Many of you will have enjoyed, perhaps even been spell-bound, over the last seven Sundays by Blue Planet II. You will have been amazed by the stunning underwater photography, the sublime close-ups and extraordinary behaviour and habitat of marine creatures from the mighty to the minuscule. But only to have an icy-cold splash of reality in the last episode when you learnt that everything is in peril and the environment that covers seven-tenths of the surface of our planet is in jeopardy of toxic suffocation with plastic.
Plastic is far from the miracle product it is made out to be. Yes, it is ubiquitous. Yes, its application is practically universal. But as a resource, humanity has used it with a blind indifference to the residual problems it causes on a truly gigantic scale.
Think I exaggerate? Well, have a look at this link posted on the BBC News website a couple of days ago: http://www.bbc.co.uk/news/science-environment-42264788. Here you will find seven charts that explain the plastic pollution problem and bring it sharply into focus.
As a scuba diver, I first became truly aware of the perils in which we placed the ocean last century, when on dives around the UK and even remote places around the world. Here I would see first-hand huge amounts of plastic rubbish of myriad diversity ranging from plentiful bottles, bags and packaging to, on one occasion, a golf ball on a Mozambique reef about three miles out at sea (for which I have no explanation even today). I have learned now more about the harm all this causes to our wildlife, sea creatures, marine birds and how plastic, that may take centuries to biodegrade, can work its way into the food cycle of wild creatures and humans too.
Plastic is found throughout our seas. A report from Newcastle University just this October disclosed that they had found plastic or man-made fibres in 100% of the animal samples they had taken from the deepest part of the Mariana Trench, nearly seven miles below the surface of the sea – and that’s the deepest you can go anywhere.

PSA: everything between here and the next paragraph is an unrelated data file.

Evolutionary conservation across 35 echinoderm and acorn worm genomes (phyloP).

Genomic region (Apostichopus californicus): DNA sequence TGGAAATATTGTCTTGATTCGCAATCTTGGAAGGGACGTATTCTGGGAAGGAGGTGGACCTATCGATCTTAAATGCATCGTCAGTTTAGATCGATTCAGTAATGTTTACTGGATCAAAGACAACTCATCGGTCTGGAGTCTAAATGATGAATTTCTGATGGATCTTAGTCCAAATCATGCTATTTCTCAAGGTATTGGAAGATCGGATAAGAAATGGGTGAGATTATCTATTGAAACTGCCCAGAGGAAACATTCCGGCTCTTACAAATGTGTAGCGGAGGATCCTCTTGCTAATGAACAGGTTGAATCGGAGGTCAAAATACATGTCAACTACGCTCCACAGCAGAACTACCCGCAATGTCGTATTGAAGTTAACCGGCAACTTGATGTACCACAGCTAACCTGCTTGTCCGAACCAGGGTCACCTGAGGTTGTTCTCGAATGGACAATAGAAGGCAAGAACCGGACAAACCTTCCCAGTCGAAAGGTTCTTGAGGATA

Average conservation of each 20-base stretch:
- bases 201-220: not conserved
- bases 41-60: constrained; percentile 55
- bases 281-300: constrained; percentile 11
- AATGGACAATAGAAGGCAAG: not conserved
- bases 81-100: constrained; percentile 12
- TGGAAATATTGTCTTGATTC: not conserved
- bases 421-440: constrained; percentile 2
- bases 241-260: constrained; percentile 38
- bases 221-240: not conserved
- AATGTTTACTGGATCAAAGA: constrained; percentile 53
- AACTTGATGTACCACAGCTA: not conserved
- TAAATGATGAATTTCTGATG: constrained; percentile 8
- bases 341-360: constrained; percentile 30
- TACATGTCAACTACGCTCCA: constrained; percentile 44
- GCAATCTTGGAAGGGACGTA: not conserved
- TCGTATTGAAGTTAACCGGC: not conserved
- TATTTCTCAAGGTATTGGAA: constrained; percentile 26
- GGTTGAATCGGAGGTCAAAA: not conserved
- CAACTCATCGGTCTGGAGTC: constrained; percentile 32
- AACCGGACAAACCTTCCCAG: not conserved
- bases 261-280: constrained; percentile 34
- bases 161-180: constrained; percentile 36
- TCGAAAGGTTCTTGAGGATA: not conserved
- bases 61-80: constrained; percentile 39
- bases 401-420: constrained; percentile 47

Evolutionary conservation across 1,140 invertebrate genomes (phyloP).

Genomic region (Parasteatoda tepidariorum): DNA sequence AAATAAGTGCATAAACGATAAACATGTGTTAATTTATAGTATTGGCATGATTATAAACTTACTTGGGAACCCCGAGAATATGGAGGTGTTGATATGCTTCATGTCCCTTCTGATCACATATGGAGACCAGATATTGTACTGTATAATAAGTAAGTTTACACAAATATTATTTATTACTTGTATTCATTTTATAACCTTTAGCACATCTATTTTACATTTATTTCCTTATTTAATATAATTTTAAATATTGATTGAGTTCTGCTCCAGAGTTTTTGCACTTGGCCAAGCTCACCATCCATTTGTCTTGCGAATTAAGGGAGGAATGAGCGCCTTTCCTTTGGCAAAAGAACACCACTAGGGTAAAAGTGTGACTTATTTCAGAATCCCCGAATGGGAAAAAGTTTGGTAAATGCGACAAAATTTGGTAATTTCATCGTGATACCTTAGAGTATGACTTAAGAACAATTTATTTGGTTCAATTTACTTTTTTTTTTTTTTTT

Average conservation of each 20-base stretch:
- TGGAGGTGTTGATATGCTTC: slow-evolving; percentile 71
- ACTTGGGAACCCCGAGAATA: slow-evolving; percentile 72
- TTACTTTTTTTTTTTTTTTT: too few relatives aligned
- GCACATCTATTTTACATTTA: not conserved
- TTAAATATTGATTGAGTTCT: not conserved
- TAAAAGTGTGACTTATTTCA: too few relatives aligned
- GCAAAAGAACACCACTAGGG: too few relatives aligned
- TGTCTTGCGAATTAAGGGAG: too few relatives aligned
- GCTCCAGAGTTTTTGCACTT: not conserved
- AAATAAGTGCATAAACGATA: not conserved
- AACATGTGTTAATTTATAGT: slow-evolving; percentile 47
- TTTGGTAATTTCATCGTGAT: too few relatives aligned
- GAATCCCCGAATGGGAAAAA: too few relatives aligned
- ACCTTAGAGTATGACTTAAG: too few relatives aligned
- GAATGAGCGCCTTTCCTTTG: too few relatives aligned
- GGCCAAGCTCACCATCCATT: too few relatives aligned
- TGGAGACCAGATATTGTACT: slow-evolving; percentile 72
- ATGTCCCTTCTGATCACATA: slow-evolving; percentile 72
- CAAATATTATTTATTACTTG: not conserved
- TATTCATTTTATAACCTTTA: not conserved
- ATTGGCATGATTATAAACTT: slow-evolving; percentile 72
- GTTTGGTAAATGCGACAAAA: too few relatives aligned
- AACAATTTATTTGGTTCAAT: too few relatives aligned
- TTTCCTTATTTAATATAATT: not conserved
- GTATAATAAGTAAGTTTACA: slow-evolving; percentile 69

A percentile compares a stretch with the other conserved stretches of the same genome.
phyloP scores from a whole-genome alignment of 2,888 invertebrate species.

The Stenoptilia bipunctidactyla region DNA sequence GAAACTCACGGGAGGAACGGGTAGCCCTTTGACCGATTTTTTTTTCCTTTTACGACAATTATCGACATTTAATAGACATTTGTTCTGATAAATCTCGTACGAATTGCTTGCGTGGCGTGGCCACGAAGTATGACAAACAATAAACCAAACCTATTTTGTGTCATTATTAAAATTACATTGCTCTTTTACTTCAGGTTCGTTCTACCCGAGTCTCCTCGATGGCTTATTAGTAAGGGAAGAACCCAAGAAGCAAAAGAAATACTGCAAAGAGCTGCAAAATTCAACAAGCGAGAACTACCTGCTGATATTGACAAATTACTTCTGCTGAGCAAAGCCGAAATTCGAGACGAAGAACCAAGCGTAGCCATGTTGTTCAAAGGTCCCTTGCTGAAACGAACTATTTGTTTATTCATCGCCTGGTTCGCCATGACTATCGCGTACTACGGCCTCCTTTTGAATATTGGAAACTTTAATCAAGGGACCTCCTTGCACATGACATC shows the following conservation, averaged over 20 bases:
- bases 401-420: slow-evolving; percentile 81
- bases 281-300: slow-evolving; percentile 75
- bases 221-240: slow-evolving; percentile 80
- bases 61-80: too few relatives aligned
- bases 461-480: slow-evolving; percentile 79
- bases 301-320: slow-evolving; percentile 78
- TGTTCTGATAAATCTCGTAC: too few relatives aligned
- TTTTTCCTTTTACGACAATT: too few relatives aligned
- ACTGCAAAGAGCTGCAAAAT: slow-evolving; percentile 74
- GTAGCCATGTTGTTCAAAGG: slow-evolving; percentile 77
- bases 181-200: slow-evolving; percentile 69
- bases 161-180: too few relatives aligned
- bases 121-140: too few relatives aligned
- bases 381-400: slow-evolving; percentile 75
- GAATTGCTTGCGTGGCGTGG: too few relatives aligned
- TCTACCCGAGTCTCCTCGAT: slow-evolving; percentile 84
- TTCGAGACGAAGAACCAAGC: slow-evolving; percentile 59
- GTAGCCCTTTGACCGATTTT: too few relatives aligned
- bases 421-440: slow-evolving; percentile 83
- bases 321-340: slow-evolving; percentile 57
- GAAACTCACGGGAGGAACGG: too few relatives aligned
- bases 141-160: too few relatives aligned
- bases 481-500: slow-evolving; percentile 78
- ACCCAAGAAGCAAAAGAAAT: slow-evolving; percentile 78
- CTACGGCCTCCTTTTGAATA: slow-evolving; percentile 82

The record found by one conservation group was 276 pieces of plastic inside one 90-day old chick. The Blue Planet described how plastic can turn toxic the milk of dolphin mothers, which in turn poisons their babies that then die.
Rather more can be found about the catastrophe of plastic in the sea from the educational media group, the Plastic Oceans Foundation. View the trailer for their film at https://www.youtube.com/watch?v=d4_XAZufsGI; better still stay online and go to https://www.youtube.com/watch?v=Ykz0iha7G-4 and watch “A Plastic Ocean” documentary in full and spend the next hour and a half getting both disturbed and motivated by the enormous issues we face.
The damage caused by plastic is of course far from confined to the sea. Just think, with ONE MILLION PLASTIC BOTTLES ARE SOLD EVERY MINUTE around the world, the true nature of the harm caused to land, sea and shore is inestimable.
Please look at these links and think about the implications. Some countries have already taken dramatic action to fight plastic. You might be astonished to know that in Kenya, not far up the East African coast from Mozambique, you can now be imprisoned for up to four years or fined over £30,000 for producing, selling or even using plastic bags, because there is just “so much out there”.
We might not expect that here, but are you playing your small part in recycling plastic, encouraging others to do so, or better still avoiding it wherever possible?
Change is possible and it starts with us!